RIL suggests customers willing to pay more for D6 gas

RIL Senior Vice-President (Commercial) B Ganguly on September 6 wrote to Oil Secretary S Sundareshan saying that it has received proposals from GMR Energy and Welspun Maxsteel for purchase of additional KG-D6 gas at prices between USD 4.75 and USD 5.25 per million British thermal units, a senior government official said.

The price the two customers based in Andhra Pradesh are willing to pay is more than the USD 4.205 per mmBtu price approved by the government for a five-year period ending March 31, 2014.

Though the letter did not explicitly seek a revision in prices, Ganguly cited provisions in the Production Sharing Contract (PSC) that RIL has signed with the government to say that a higher price would be beneficial to the government and the company.

The company did not make any suggestion for a revision in rates, but referred the proposals received to the ministry for advice and action.

RIL's spokesperson could not reached for comments. Industry analysts said the RIL proposal may not go down well with the government, as the company can, hypothetically speaking, get a letter from some other customer in dire need of fuel tomorrow to seek an even higher price.

Furthermore, the company has all along in the legal battle with the Anil Ambani Group -- which was seeking gas as per a family agreement at rates lower than the government- approved price -- stated that RIL was a mere contractor and the government alone had the powers to approve a price and fix users of the gas.

The position taken by RIL and also by the government was upheld by the Supreme Court recently and so for the company to now say it wants to sell gas to customers willing to pay a higher price was in violation of the Gas Utilisation Policy, which gives the government sole authority to identify customers and allocate volumes to them.

The analysts said RIL has been saying that it cannot sustain output beyond the current level of 60 million standard cubic metres a day and has been resisting signing new contracts at the government-approved price. But it is now seeking to sell gas to GMR/Welspun that are offering to pay a higher rate.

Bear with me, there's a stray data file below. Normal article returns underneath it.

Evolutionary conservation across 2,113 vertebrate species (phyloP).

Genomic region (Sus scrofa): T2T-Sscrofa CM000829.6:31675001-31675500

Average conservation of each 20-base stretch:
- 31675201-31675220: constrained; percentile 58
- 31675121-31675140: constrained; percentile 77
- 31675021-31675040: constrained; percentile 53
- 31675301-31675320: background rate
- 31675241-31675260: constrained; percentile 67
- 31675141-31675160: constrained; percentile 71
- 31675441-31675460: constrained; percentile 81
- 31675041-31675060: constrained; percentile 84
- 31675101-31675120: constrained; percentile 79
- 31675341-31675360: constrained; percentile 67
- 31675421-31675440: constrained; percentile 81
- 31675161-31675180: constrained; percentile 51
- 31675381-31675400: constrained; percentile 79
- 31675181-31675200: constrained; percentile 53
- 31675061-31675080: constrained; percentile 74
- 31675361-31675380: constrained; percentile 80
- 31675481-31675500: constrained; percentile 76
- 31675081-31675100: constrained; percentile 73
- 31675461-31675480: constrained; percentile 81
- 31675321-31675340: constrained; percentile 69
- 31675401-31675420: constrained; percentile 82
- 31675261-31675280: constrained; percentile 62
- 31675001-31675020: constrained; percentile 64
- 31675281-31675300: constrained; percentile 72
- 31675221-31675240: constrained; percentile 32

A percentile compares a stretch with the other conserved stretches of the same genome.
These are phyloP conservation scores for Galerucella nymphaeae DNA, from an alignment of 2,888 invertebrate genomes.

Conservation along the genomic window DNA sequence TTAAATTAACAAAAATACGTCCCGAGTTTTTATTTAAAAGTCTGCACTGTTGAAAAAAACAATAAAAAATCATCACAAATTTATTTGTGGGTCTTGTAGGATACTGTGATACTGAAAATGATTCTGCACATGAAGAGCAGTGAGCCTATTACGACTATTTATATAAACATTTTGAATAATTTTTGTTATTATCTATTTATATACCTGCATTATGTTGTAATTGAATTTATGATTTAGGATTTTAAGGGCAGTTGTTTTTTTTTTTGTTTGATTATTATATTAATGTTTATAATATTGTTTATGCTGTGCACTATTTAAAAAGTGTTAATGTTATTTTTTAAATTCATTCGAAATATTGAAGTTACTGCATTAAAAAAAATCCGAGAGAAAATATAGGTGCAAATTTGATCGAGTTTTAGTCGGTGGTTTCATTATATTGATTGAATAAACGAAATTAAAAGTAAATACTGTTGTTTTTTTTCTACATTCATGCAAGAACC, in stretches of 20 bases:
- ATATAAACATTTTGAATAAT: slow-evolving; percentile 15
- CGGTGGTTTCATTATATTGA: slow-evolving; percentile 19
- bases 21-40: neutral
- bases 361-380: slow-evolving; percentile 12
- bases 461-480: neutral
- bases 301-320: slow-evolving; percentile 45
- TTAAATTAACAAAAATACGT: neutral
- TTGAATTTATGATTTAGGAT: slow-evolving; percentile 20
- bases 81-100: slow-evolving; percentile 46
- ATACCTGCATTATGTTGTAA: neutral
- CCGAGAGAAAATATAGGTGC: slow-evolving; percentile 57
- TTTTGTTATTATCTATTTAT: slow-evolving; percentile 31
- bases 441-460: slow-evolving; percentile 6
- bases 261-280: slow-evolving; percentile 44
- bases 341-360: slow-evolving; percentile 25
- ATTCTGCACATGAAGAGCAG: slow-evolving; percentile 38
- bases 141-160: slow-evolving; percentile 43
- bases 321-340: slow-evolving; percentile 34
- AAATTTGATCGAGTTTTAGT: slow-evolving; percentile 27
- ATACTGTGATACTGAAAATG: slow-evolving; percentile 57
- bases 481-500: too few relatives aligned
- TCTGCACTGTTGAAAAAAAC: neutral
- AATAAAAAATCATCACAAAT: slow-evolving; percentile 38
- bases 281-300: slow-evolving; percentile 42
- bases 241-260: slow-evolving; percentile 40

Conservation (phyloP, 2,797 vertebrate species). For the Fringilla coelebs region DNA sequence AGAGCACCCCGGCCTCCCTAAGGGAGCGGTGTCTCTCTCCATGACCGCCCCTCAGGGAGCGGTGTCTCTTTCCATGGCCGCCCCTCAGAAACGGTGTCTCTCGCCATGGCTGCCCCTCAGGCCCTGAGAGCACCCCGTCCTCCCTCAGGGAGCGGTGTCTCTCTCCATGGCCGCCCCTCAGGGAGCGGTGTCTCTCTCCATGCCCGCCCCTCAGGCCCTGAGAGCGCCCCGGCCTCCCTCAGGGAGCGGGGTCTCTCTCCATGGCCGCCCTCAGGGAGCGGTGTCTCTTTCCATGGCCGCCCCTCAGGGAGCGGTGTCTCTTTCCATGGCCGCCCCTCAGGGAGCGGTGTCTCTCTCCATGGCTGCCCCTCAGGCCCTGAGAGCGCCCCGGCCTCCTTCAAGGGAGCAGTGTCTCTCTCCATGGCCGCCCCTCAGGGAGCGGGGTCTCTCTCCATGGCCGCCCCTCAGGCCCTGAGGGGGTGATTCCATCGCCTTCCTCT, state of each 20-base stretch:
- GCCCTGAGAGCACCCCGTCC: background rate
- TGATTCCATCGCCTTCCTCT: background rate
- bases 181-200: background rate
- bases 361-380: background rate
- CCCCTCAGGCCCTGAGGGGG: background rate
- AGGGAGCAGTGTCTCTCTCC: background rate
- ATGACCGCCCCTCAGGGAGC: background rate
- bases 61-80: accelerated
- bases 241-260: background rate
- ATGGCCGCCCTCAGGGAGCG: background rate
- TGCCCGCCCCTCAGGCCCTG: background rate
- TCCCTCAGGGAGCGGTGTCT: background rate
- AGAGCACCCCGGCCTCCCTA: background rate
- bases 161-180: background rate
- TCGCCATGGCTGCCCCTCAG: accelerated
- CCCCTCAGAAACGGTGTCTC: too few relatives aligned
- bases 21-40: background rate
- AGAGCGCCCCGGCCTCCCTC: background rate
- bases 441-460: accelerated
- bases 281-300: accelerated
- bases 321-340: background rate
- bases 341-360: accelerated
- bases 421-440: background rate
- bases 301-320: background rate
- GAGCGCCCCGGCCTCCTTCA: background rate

Ganguly, in the letter, stated that RIL had "received an offer dated August 21 from GMR Energy Ltd requesting additional gas supply of 11,000 mmBtu per day for their barge- mounted power plant at Kakinada. The company has requested for this additional supply for a period of one year commencing September, 2010."

GMR offered a USD 5.25 per mmBtu price for KG-D6 gas. "We have also received a letter from Welspun Maxsteel for purchase of additional KG-D6 gas for their sponge iron plant at Salav at price of USD 4.75 per mmBtu," he wrote.

Ganguly then went on to cite Article 21.6.1 of the PSC that states, "The contractor shall endeavour to sell all natural gas produced and saved from the contract area at arms-length price to the benefits to parties to the contract (i.e. the company and the government)."

"The contractor (RIL) is currently selling all gas produced from KG-D6 at the government-approved price formula. The offer of GMR Energy Ltd/Welspun is to purchase the additional gas for their plants at higher than the government -approved price."

"Under the terms of the price approval letter dated October 10, 2008, issued to us by Minister of Petroleum and Natural Gas, if the contractor sells gas at a price higher than the approved price, such higher price shall be used for valuation" for the purpose of paying royalty and profit petroleum to the government.

"Under the PSC between us and government, any higher realisable gas price leads to quicker cost recovery, increasing profit gas for all the parties, including the government, and a higher royalty accrual to the government," he wrote.

"Having received this offer, in view of the provisions of Article 21.6.1 of the PSC, we bring to your notice these offers of purchase for your views as a party to the PSC on how to proceed in terms of the provisions of the PSC," he added.

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